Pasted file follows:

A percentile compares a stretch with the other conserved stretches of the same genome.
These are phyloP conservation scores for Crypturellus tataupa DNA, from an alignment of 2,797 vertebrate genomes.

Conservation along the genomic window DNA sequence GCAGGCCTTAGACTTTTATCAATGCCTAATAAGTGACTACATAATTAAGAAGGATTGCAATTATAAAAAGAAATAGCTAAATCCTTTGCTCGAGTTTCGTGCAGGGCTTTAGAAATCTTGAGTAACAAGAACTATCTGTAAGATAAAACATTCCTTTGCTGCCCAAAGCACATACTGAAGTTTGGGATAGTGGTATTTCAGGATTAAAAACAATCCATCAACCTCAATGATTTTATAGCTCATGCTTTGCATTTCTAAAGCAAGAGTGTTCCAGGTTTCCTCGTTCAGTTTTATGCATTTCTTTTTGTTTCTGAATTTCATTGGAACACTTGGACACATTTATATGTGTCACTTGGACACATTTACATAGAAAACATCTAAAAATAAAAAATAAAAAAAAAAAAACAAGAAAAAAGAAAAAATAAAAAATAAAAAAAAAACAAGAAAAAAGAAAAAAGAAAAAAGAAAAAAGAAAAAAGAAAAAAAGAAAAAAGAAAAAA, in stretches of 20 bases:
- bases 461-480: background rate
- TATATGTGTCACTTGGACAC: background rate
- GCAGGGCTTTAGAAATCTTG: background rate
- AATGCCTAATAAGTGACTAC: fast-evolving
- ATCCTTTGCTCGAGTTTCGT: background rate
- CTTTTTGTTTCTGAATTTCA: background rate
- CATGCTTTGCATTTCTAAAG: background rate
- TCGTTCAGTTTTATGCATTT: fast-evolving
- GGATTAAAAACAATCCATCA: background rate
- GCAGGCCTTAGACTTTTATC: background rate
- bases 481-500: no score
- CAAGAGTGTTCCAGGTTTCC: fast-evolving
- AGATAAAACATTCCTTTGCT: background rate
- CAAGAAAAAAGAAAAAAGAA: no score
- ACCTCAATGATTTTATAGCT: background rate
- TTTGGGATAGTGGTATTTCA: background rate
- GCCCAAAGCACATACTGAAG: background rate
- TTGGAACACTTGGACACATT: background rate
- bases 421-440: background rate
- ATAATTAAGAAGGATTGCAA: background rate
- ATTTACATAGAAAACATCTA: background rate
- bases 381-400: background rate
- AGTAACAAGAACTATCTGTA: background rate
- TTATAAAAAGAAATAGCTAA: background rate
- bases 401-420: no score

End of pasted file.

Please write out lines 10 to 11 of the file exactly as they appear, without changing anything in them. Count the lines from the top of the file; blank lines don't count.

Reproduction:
- CATGCTTTGCATTTCTAAAG: background rate
- TCGTTCAGTTTTATGCATTT: fast-evolving